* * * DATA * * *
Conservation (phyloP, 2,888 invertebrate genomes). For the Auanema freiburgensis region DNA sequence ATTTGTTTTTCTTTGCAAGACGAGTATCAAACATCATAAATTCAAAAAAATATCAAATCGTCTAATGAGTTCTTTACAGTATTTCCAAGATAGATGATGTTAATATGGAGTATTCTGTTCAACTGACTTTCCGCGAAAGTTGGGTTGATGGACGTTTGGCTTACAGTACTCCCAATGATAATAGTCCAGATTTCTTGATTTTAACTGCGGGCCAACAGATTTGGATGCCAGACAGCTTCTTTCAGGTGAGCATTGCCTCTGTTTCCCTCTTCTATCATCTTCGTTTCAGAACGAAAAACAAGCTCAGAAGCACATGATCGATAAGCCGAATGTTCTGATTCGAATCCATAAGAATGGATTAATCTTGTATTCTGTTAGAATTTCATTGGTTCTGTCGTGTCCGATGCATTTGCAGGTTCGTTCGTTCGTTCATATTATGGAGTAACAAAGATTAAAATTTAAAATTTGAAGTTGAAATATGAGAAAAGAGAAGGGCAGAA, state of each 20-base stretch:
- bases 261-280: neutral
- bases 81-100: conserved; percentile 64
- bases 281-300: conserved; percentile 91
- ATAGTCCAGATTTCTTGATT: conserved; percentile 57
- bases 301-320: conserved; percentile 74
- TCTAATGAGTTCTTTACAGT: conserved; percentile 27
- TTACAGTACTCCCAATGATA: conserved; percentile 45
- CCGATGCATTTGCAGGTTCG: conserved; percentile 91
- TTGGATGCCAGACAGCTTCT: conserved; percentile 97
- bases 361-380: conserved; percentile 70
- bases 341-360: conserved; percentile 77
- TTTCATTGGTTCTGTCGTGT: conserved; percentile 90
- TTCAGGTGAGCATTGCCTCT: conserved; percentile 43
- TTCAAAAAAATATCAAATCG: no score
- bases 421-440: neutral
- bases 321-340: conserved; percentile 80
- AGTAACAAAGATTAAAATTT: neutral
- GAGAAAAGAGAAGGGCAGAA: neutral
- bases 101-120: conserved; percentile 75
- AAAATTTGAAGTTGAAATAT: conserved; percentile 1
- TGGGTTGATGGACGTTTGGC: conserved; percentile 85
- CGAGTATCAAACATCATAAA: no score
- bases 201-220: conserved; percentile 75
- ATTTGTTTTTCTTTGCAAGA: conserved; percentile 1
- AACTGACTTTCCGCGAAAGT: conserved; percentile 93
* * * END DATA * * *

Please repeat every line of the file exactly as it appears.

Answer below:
Conservation (phyloP, 2,888 invertebrate genomes). For the Auanema freiburgensis region DNA sequence ATTTGTTTTTCTTTGCAAGACGAGTATCAAACATCATAAATTCAAAAAAATATCAAATCGTCTAATGAGTTCTTTACAGTATTTCCAAGATAGATGATGTTAATATGGAGTATTCTGTTCAACTGACTTTCCGCGAAAGTTGGGTTGATGGACGTTTGGCTTACAGTACTCCCAATGATAATAGTCCAGATTTCTTGATTTTAACTGCGGGCCAACAGATTTGGATGCCAGACAGCTTCTTTCAGGTGAGCATTGCCTCTGTTTCCCTCTTCTATCATCTTCGTTTCAGAACGAAAAACAAGCTCAGAAGCACATGATCGATAAGCCGAATGTTCTGATTCGAATCCATAAGAATGGATTAATCTTGTATTCTGTTAGAATTTCATTGGTTCTGTCGTGTCCGATGCATTTGCAGGTTCGTTCGTTCGTTCATATTATGGAGTAACAAAGATTAAAATTTAAAATTTGAAGTTGAAATATGAGAAAAGAGAAGGGCAGAA, state of each 20-base stretch:
- bases 261-280: neutral
- bases 81-100: conserved; percentile 64
- bases 281-300: conserved; percentile 91
- ATAGTCCAGATTTCTTGATT: conserved; percentile 57
- bases 301-320: conserved; percentile 74
- TCTAATGAGTTCTTTACAGT: conserved; percentile 27
- TTACAGTACTCCCAATGATA: conserved; percentile 45
- CCGATGCATTTGCAGGTTCG: conserved; percentile 91
- TTGGATGCCAGACAGCTTCT: conserved; percentile 97
- bases 361-380: conserved; percentile 70
- bases 341-360: conserved; percentile 77
- TTTCATTGGTTCTGTCGTGT: conserved; percentile 90
- TTCAGGTGAGCATTGCCTCT: conserved; percentile 43
- TTCAAAAAAATATCAAATCG: no score
- bases 421-440: neutral
- bases 321-340: conserved; percentile 80
- AGTAACAAAGATTAAAATTT: neutral
- GAGAAAAGAGAAGGGCAGAA: neutral
- bases 101-120: conserved; percentile 75
- AAAATTTGAAGTTGAAATAT: conserved; percentile 1
- TGGGTTGATGGACGTTTGGC: conserved; percentile 85
- CGAGTATCAAACATCATAAA: no score
- bases 201-220: conserved; percentile 75
- ATTTGTTTTTCTTTGCAAGA: conserved; percentile 1
- AACTGACTTTCCGCGAAAGT: conserved; percentile 93